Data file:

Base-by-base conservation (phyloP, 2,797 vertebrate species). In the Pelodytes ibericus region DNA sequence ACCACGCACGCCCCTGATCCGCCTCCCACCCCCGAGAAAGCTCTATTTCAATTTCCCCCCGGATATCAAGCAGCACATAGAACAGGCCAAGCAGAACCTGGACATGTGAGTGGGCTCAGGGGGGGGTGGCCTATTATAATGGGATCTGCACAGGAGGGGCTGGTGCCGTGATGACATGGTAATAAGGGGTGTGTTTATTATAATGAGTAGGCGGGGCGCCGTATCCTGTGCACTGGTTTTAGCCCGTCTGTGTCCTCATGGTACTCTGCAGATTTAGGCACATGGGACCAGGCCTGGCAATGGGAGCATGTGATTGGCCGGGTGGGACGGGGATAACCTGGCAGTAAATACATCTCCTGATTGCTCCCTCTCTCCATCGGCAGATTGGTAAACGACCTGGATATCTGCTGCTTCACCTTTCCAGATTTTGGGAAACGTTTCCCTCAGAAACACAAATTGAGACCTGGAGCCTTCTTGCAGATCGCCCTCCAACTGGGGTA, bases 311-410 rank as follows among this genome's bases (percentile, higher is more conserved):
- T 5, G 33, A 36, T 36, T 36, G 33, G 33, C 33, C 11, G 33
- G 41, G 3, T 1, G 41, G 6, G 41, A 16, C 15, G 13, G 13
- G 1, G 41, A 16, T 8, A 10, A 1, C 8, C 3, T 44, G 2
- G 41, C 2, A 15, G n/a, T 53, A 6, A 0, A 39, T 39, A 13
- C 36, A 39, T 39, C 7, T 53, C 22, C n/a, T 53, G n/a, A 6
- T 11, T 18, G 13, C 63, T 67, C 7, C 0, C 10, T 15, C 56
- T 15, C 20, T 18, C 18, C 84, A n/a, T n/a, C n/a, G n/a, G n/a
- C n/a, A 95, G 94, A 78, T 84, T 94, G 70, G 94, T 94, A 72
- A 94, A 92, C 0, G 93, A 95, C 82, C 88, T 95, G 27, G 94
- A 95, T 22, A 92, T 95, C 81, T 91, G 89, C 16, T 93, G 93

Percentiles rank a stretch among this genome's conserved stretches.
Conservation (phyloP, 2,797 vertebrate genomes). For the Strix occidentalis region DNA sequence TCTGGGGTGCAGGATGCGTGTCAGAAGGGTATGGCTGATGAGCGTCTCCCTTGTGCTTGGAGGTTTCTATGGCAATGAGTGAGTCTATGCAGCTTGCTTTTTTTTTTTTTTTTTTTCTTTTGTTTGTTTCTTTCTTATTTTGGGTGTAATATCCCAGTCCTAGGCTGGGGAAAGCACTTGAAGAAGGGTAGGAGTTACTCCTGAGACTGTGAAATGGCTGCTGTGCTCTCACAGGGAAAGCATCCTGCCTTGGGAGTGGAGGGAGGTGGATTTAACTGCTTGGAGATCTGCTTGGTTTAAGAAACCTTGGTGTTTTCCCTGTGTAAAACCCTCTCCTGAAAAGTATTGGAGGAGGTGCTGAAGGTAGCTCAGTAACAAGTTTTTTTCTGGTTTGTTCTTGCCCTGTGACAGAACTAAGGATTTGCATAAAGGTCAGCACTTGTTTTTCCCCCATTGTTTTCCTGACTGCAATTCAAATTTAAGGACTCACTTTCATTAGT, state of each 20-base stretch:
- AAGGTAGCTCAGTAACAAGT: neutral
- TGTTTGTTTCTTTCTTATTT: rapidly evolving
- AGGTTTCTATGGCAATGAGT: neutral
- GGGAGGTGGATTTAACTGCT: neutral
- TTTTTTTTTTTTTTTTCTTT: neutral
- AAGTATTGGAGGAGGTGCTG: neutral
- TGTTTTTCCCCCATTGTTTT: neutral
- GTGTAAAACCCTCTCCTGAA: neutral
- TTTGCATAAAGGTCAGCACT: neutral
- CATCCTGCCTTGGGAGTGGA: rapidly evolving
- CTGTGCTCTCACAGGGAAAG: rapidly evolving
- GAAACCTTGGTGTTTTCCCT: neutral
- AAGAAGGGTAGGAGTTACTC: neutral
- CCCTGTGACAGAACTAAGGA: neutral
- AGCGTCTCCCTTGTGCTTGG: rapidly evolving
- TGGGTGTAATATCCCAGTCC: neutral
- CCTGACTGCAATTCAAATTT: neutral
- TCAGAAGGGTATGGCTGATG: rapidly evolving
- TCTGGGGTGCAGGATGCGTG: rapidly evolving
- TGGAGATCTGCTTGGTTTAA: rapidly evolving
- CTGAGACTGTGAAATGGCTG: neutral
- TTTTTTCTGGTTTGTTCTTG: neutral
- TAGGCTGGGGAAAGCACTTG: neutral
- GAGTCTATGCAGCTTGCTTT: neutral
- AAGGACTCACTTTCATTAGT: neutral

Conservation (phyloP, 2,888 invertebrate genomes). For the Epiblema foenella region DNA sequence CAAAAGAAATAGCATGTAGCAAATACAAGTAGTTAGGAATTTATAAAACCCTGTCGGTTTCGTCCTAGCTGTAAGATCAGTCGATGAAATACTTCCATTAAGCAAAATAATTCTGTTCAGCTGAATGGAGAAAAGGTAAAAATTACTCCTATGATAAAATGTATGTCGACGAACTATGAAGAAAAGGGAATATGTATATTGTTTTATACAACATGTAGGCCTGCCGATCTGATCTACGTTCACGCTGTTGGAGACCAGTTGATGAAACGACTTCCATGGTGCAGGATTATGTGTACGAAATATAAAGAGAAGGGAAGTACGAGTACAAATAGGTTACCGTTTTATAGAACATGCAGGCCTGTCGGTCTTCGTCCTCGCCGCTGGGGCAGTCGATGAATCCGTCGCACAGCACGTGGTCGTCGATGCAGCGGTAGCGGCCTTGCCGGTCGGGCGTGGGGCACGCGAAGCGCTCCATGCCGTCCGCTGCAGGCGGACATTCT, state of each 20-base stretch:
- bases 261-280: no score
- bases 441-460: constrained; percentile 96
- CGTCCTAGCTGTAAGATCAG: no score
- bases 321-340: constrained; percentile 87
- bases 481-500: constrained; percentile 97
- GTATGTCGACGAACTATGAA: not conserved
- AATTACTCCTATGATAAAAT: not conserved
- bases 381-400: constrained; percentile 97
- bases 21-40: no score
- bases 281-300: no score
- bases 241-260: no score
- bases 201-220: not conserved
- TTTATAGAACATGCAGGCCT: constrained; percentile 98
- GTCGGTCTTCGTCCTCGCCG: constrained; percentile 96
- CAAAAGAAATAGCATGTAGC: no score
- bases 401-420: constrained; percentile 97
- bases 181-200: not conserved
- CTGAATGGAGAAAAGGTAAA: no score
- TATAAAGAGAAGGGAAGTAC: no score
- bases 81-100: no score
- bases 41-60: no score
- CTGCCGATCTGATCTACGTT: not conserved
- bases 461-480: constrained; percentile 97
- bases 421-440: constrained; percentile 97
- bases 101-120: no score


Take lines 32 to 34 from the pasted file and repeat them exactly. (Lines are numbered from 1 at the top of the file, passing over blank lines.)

- TCTGGGGTGCAGGATGCGTG: rapidly evolving
- TGGAGATCTGCTTGGTTTAA: rapidly evolving
- CTGAGACTGTGAAATGGCTG: neutral